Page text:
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Walking Bass Lines

Discussion in 'General Instruction [BG]' started by Youngspanion, May 17, 2011.


  1. Youngspanion

    Youngspanion Supporting Member

    Jun 16, 2003
    Staten Island, NY
    I got invited to a jam this week and the keyboardist asked me if I know walking bass lines. I don't. So I turned to my book "The Bass Player Book" by Backbeat Books. In there on page 92 is a section on walking bass techniques. The first example is a four bar walking bass line over the chords C7-Em7-A7-Dm7-G7. The Em7 and the A7 are both in the second bar and have two beats each.

    Heres what I don't understand. The Em7 uses E-Bb. Thats a diminished note. The Bb is. I don't understand why that is used. Also for the A7 they use an A-Eb. That also is a diminished 5th. Can that work? I thought one would use the notes that make up the Em7 chord and the notes from the A7 chord.
    Help?
     
  2. devine

    devine

    Aug 22, 2006
    Owner: Scott's Bass Lessons
    Hey man,

    The Bb on the Em7 chord is just a chromatic passing note leading to the A7. Exactly the same for the A7... the Eb note is just a chromatic passing tone going to the Dm7.

    For instance if we had this chord sequence...
    C Am7 |Dm7 G7 |C ||
    Using chromatic passing tones we could play a bass line like this...
    C (Bb) A (Eb)|D (Ab) G (Db) |C ||

    Hope that helps.

    I've also done a couple of tutorials you could check out here...
    Part 1 - YouTube - Walking bass Lesson Pt1 (CRASH COURSE!) with Scott Devine
    Part 2 - YouTube - Walking Bass Lesson Pt2 (CRASH COURSE) with Scott Devine

    Cheers man,

    Scott.


    Free Online Bass Lessons - Scott's Bass Lessons
    SCOTT DEVINE-BASS PLAYER-COMPOSER-EDUCATOR
     
  3. Youngspanion

    Youngspanion Supporting Member

    Jun 16, 2003
    Staten Island, NY
    Thanks Devine. I'm in the middle of your tutorial now.
    Pt. 1.
     
  4. Youngspanion

    Youngspanion Supporting Member

    Jun 16, 2003
    Staten Island, NY
    So I see how the Chromatic above the next chord works here. In the last bar of G7, before it turns back to the C7, it ends on the B. Chromatic Below the next chord. Very interesting. Now to understand enough and be able to improvise on the jam. I'm gonna dig around your web site and see what else you advise.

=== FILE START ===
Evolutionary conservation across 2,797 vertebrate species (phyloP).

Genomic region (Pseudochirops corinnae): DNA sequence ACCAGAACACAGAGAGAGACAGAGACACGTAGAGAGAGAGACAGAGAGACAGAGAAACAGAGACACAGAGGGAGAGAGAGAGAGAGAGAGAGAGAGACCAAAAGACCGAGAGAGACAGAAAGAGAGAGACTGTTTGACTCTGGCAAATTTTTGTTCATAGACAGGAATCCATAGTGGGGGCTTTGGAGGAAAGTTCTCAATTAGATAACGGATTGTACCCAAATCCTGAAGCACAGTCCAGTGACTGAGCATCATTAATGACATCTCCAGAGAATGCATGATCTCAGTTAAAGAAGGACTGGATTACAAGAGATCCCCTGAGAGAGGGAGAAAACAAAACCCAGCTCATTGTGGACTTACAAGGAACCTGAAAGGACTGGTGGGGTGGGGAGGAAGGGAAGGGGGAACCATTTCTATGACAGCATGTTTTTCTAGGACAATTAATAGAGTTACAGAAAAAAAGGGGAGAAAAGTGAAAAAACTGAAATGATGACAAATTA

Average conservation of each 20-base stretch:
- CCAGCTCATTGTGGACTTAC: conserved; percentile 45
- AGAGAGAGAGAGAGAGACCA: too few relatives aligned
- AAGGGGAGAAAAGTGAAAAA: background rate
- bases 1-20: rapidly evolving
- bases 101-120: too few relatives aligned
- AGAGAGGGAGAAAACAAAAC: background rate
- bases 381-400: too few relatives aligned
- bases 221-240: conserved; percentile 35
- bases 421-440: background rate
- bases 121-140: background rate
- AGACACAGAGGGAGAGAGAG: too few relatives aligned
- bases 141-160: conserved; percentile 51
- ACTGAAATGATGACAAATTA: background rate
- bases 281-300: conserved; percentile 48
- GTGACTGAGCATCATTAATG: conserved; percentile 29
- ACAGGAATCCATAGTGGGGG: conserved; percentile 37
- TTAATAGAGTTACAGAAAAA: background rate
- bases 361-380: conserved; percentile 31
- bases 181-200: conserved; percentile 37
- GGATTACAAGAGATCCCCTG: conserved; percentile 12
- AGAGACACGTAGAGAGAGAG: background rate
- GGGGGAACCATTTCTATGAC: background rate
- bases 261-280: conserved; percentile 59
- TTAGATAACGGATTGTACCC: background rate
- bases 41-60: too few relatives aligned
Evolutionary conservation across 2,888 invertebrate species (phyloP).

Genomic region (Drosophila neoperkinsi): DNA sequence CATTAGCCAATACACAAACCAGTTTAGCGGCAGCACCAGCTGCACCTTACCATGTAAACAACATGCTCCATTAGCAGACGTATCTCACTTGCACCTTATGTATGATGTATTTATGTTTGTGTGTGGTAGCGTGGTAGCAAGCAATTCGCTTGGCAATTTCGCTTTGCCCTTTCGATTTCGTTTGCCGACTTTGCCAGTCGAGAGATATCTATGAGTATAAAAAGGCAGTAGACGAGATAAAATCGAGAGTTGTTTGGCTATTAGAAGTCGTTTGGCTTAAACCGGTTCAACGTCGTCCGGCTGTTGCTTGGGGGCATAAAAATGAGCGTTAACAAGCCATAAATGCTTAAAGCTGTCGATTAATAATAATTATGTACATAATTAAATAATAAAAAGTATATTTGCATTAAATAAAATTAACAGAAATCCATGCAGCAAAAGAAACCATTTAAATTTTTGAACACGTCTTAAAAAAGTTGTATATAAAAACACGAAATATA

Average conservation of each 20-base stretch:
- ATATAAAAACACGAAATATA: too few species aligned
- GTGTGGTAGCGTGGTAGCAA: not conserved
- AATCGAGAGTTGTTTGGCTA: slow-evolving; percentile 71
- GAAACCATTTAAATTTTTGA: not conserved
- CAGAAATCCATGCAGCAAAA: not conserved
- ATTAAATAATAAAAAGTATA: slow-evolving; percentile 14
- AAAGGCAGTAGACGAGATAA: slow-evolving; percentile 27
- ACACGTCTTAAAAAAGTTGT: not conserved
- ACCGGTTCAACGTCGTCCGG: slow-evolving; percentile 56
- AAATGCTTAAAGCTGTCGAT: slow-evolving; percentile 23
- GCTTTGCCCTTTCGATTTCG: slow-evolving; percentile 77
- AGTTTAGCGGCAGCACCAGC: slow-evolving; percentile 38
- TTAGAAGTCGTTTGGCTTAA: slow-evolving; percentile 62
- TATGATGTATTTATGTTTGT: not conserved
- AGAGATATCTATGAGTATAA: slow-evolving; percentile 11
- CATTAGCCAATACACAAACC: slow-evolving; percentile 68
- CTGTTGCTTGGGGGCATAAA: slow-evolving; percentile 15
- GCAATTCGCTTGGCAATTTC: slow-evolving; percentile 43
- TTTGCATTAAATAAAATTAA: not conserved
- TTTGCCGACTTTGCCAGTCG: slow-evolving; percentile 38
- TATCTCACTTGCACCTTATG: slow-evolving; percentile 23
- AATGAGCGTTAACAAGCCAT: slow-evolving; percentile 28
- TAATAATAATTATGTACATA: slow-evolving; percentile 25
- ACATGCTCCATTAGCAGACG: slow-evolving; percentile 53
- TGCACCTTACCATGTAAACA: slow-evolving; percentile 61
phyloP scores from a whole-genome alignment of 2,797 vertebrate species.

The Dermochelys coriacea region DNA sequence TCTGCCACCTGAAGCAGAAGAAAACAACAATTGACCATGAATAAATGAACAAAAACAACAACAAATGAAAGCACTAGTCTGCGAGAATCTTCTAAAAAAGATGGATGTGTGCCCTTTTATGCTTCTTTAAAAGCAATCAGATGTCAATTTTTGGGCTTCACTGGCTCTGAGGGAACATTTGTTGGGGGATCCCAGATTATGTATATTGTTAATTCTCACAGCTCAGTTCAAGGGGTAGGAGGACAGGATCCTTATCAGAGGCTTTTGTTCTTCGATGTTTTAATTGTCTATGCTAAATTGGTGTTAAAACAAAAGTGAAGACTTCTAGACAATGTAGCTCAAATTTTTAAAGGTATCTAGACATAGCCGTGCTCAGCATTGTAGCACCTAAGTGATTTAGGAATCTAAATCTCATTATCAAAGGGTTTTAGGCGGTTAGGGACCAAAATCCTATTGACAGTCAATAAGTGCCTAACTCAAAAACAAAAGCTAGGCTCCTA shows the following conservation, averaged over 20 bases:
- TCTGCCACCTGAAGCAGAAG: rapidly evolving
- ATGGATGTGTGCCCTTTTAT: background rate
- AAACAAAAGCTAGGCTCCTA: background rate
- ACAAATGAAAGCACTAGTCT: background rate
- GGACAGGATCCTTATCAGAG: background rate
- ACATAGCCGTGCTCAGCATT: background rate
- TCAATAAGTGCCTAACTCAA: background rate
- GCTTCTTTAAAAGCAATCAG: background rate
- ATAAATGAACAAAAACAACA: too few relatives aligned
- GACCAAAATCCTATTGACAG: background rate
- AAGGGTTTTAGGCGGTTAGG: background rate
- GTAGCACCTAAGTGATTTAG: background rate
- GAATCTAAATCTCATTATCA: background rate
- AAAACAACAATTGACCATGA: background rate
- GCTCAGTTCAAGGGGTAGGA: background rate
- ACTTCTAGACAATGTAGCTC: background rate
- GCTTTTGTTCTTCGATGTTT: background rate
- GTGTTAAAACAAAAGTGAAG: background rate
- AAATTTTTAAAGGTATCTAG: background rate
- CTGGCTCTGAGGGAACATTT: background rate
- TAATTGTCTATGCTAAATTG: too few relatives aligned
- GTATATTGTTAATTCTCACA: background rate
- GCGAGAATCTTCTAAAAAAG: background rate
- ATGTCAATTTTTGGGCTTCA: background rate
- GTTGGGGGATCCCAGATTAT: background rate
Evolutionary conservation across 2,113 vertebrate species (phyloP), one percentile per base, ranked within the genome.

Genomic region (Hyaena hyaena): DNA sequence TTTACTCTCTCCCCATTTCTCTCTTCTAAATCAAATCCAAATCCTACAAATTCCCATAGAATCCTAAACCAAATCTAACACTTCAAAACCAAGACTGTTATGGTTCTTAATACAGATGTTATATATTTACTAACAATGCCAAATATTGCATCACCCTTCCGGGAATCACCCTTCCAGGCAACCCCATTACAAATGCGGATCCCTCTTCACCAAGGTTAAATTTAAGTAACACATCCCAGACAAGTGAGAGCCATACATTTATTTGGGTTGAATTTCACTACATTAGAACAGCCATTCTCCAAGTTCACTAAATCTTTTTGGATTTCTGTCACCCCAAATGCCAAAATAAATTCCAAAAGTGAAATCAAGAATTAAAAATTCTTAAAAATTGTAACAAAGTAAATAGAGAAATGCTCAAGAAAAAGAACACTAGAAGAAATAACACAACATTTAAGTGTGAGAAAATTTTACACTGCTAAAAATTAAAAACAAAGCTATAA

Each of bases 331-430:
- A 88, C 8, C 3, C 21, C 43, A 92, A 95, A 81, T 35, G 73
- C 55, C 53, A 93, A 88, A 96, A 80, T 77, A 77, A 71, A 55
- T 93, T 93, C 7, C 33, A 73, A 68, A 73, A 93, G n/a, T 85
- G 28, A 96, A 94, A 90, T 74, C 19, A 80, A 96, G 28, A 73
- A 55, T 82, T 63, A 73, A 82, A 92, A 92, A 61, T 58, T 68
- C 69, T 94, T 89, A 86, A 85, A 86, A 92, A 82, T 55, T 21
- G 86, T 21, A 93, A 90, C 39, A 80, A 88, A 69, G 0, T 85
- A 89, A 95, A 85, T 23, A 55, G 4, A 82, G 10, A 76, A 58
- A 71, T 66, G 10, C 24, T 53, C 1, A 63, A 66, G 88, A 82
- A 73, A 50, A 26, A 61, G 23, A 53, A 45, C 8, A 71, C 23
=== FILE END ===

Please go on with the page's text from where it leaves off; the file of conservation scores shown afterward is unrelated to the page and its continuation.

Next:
Thank you for a very good lesson.
     
  5. The Bb is also implying a substitute chord
    You're also likely to see an E-7b5 (or E half diminished) in that context - it's aiming for the D- along with the A7
    You can find the chords within the appropriate harmonic minor scale:
    D E F G A Bb C# D
    E G Bb D
    E G A C#
    D F A (C)D
     
  6. Youngspanion

    Youngspanion Supporting Member

    Jun 16, 2003
    Staten Island, NY
    You just confused me. LOL. What do you mean "substitute chord?"
     
  7. mambo4

    mambo4

    Jun 9, 2006
    Dallas
    a tri-tone or "flat five " chord substitution is common in Jazz.
    I works like this:
    find V-I type of chord change, like A7 - Dm7.
    Repalce the V chord with the Dom7 chord built on the b5 of the Root:
    A7-Dm7 becomes Eb7-Dm7

    why it works:
    A7 = A C# E G . the 3rd & 7th are C# and G
    Eb7 = Eb G Bb Db. The 3rd & 7th are G and Db(C#)

    since both chords share the 3rd and 7th tones (tho their places switch),
    the "sound" of a V-I cadence is preserved.
    Plus the bass note now move chromatically to the I chord
    (Eb->D)
     
  8. devine

    devine

    Aug 22, 2006
    Owner: Scott's Bass Lessons
  9. Youngspanion

    Youngspanion Supporting Member

    Jun 16, 2003
    Staten Island, NY
    Thats the way to go Scott. Thanks.
     
  10. Ed Fuqua

    Ed Fuqua

    Dec 13, 1999
    NYC
    Chuck Sher publishes my book, WALKING BASSICS:The Fundamentals of Jazz Bass Playing.
  11. True, but not quite what I was talking about
    The Bb is suggesting the use of an Eb-7b5 chord instead of just an Eb-7
    They serve the same purpose (resolving to the A7) but the b5 has a different personality about it
    Definitely not something you need to think about playing while you're still starting out walking, but definitely something you would want to be able to understand in analysis

    +1
     

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